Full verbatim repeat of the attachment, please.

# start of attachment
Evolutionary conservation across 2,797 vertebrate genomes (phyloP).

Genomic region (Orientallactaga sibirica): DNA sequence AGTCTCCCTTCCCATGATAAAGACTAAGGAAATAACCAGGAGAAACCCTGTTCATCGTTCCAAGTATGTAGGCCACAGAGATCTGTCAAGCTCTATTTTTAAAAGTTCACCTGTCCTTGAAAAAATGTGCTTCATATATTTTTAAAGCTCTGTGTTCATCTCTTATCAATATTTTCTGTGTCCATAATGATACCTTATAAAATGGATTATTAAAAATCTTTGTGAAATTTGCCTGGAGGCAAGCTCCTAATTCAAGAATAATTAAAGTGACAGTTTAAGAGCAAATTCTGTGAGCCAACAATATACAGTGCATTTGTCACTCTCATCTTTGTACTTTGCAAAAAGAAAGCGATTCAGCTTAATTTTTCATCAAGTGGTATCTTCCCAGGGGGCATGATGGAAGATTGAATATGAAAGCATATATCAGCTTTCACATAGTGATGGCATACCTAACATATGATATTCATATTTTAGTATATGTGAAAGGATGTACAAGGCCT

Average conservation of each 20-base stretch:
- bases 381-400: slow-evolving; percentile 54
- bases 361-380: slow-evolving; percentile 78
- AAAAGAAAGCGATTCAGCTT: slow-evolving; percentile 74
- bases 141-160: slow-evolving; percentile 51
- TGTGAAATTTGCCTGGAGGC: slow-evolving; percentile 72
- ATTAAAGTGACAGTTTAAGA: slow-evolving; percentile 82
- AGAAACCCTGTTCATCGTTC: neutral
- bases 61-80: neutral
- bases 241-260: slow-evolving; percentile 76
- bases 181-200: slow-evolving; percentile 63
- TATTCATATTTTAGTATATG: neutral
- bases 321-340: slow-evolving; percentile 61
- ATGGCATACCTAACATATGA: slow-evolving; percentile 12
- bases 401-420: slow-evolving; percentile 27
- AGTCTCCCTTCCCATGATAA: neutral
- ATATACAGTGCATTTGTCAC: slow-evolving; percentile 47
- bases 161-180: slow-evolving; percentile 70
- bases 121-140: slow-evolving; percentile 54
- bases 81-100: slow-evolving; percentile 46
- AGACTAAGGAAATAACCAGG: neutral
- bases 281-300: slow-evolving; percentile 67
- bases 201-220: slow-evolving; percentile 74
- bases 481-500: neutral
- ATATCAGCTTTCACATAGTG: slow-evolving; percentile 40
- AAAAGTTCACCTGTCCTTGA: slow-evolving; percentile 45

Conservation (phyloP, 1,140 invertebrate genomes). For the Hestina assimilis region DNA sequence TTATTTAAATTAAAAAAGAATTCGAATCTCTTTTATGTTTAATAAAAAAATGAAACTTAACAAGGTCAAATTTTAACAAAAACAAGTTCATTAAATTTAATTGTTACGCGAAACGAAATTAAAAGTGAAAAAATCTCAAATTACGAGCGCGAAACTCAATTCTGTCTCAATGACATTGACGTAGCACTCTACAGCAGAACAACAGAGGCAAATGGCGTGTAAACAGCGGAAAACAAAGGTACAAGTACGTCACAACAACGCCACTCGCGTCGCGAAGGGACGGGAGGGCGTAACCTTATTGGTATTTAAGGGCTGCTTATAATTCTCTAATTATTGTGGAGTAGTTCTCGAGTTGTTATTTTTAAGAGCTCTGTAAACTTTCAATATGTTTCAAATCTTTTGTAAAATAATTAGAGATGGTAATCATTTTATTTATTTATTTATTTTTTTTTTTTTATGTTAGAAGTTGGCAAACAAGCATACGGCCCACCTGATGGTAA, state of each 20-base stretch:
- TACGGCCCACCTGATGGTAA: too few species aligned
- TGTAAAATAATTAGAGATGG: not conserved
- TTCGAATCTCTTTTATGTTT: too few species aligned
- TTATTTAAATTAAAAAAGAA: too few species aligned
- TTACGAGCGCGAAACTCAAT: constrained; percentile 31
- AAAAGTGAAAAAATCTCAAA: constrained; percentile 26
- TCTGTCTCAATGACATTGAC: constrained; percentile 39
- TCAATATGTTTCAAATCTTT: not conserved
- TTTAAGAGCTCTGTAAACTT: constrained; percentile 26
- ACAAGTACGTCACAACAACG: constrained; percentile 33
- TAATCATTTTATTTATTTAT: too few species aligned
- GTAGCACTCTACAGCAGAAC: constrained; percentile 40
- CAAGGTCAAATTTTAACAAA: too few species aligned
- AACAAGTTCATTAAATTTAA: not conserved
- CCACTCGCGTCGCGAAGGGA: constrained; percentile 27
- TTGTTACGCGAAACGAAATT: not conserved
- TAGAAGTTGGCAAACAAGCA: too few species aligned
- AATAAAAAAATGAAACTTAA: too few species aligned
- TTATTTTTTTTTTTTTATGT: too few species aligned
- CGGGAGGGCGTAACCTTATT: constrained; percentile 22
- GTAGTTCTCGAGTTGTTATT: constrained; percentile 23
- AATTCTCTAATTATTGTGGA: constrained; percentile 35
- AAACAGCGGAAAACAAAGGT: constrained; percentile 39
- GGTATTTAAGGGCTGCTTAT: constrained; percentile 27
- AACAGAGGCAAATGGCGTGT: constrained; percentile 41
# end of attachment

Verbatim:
Evolutionary conservation across 2,797 vertebrate genomes (phyloP).

Genomic region (Orientallactaga sibirica): DNA sequence AGTCTCCCTTCCCATGATAAAGACTAAGGAAATAACCAGGAGAAACCCTGTTCATCGTTCCAAGTATGTAGGCCACAGAGATCTGTCAAGCTCTATTTTTAAAAGTTCACCTGTCCTTGAAAAAATGTGCTTCATATATTTTTAAAGCTCTGTGTTCATCTCTTATCAATATTTTCTGTGTCCATAATGATACCTTATAAAATGGATTATTAAAAATCTTTGTGAAATTTGCCTGGAGGCAAGCTCCTAATTCAAGAATAATTAAAGTGACAGTTTAAGAGCAAATTCTGTGAGCCAACAATATACAGTGCATTTGTCACTCTCATCTTTGTACTTTGCAAAAAGAAAGCGATTCAGCTTAATTTTTCATCAAGTGGTATCTTCCCAGGGGGCATGATGGAAGATTGAATATGAAAGCATATATCAGCTTTCACATAGTGATGGCATACCTAACATATGATATTCATATTTTAGTATATGTGAAAGGATGTACAAGGCCT

Average conservation of each 20-base stretch:
- bases 381-400: slow-evolving; percentile 54
- bases 361-380: slow-evolving; percentile 78
- AAAAGAAAGCGATTCAGCTT: slow-evolving; percentile 74
- bases 141-160: slow-evolving; percentile 51
- TGTGAAATTTGCCTGGAGGC: slow-evolving; percentile 72
- ATTAAAGTGACAGTTTAAGA: slow-evolving; percentile 82
- AGAAACCCTGTTCATCGTTC: neutral
- bases 61-80: neutral
- bases 241-260: slow-evolving; percentile 76
- bases 181-200: slow-evolving; percentile 63
- TATTCATATTTTAGTATATG: neutral
- bases 321-340: slow-evolving; percentile 61
- ATGGCATACCTAACATATGA: slow-evolving; percentile 12
- bases 401-420: slow-evolving; percentile 27
- AGTCTCCCTTCCCATGATAA: neutral
- ATATACAGTGCATTTGTCAC: slow-evolving; percentile 47
- bases 161-180: slow-evolving; percentile 70
- bases 121-140: slow-evolving; percentile 54
- bases 81-100: slow-evolving; percentile 46
- AGACTAAGGAAATAACCAGG: neutral
- bases 281-300: slow-evolving; percentile 67
- bases 201-220: slow-evolving; percentile 74
- bases 481-500: neutral
- ATATCAGCTTTCACATAGTG: slow-evolving; percentile 40
- AAAAGTTCACCTGTCCTTGA: slow-evolving; percentile 45

Conservation (phyloP, 1,140 invertebrate genomes). For the Hestina assimilis region DNA sequence TTATTTAAATTAAAAAAGAATTCGAATCTCTTTTATGTTTAATAAAAAAATGAAACTTAACAAGGTCAAATTTTAACAAAAACAAGTTCATTAAATTTAATTGTTACGCGAAACGAAATTAAAAGTGAAAAAATCTCAAATTACGAGCGCGAAACTCAATTCTGTCTCAATGACATTGACGTAGCACTCTACAGCAGAACAACAGAGGCAAATGGCGTGTAAACAGCGGAAAACAAAGGTACAAGTACGTCACAACAACGCCACTCGCGTCGCGAAGGGACGGGAGGGCGTAACCTTATTGGTATTTAAGGGCTGCTTATAATTCTCTAATTATTGTGGAGTAGTTCTCGAGTTGTTATTTTTAAGAGCTCTGTAAACTTTCAATATGTTTCAAATCTTTTGTAAAATAATTAGAGATGGTAATCATTTTATTTATTTATTTATTTTTTTTTTTTTATGTTAGAAGTTGGCAAACAAGCATACGGCCCACCTGATGGTAA, state of each 20-base stretch:
- TACGGCCCACCTGATGGTAA: too few species aligned
- TGTAAAATAATTAGAGATGG: not conserved
- TTCGAATCTCTTTTATGTTT: too few species aligned
- TTATTTAAATTAAAAAAGAA: too few species aligned
- TTACGAGCGCGAAACTCAAT: constrained; percentile 31
- AAAAGTGAAAAAATCTCAAA: constrained; percentile 26
- TCTGTCTCAATGACATTGAC: constrained; percentile 39
- TCAATATGTTTCAAATCTTT: not conserved
- TTTAAGAGCTCTGTAAACTT: constrained; percentile 26
- ACAAGTACGTCACAACAACG: constrained; percentile 33
- TAATCATTTTATTTATTTAT: too few species aligned
- GTAGCACTCTACAGCAGAAC: constrained; percentile 40
- CAAGGTCAAATTTTAACAAA: too few species aligned
- AACAAGTTCATTAAATTTAA: not conserved
- CCACTCGCGTCGCGAAGGGA: constrained; percentile 27
- TTGTTACGCGAAACGAAATT: not conserved
- TAGAAGTTGGCAAACAAGCA: too few species aligned
- AATAAAAAAATGAAACTTAA: too few species aligned
- TTATTTTTTTTTTTTTATGT: too few species aligned
- CGGGAGGGCGTAACCTTATT: constrained; percentile 22
- GTAGTTCTCGAGTTGTTATT: constrained; percentile 23
- AATTCTCTAATTATTGTGGA: constrained; percentile 35
- AAACAGCGGAAAACAAAGGT: constrained; percentile 39
- GGTATTTAAGGGCTGCTTAT: constrained; percentile 27
- AACAGAGGCAAATGGCGTGT: constrained; percentile 41